The study of just over 1,000 security professionals in the United States, Britain and Canada paints a picture of mounting pressures on organisations due to a shortage of necessary specialist skills, tight budgets and poor employee education.


London - A Google-backed London start-up that teaches primary school children computer coding is expanding overseas after being flooded with requests to set up spin-offs across the world.

Code Club is a not-for-profit network of after-school clubs for children aged nine to 11, teaching them how to make basic computer games and web pages.

The Shoreditch-based organisation was founded a year ago by friends Clare Sutcliffe and Linda Sandvik with funding from Google and the microchip maker Arm Holdings, and now has more than 800 volunteer-led clubs up and down the country.

The project has been endorsed by the father of the world wide web Sir Tim Berners-Lee,'s founders Brent Hoberman and Martha Lane Fox and YouTube's founder, Chad Hurley.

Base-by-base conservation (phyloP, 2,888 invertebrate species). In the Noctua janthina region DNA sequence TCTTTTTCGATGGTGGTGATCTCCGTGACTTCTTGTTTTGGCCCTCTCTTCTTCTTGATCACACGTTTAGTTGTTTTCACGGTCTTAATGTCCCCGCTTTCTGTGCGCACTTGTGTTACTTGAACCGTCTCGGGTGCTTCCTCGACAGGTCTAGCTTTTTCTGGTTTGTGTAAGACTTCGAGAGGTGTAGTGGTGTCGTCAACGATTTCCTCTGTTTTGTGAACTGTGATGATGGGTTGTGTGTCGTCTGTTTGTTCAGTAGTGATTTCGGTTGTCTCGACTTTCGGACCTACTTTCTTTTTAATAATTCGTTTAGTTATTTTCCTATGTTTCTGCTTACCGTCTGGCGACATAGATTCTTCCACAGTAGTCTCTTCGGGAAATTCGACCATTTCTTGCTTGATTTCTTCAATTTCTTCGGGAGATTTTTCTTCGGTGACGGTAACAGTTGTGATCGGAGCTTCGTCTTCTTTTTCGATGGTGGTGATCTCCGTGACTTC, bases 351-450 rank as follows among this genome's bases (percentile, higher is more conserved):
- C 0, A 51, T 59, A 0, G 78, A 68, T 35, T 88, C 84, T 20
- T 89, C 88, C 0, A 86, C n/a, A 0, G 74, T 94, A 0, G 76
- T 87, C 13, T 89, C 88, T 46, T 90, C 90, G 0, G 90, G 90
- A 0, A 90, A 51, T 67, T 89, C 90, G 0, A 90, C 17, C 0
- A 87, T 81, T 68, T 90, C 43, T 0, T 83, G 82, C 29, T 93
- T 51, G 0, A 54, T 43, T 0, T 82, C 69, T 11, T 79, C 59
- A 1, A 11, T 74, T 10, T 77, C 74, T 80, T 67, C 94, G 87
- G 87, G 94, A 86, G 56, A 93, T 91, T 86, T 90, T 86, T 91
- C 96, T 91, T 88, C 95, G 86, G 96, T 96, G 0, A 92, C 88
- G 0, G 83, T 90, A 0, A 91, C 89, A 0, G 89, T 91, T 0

Code Club announced plans to expand overseas, with the launch of Code Club World. The spin-off organisation will provide a curriculum, volunteering framework and support for foreign clubs.

Ms Sutcliffe, a former web designer, said: “We feel like we've got the model right now in the UK. We've had so much demand from people saying can you help me set up code clubs in my country?”

The first international clubs will be launched in Luxembourg and Kiev.

Patrick Welfringer, who will run the Luxembourg community, said: “It only takes an hour a week with the right curriculum, a teacher and a programmer to make kids code literate.”

Course materials will be provided in English but Code Club has signed up volunteers to translate it into other languages. - The Independent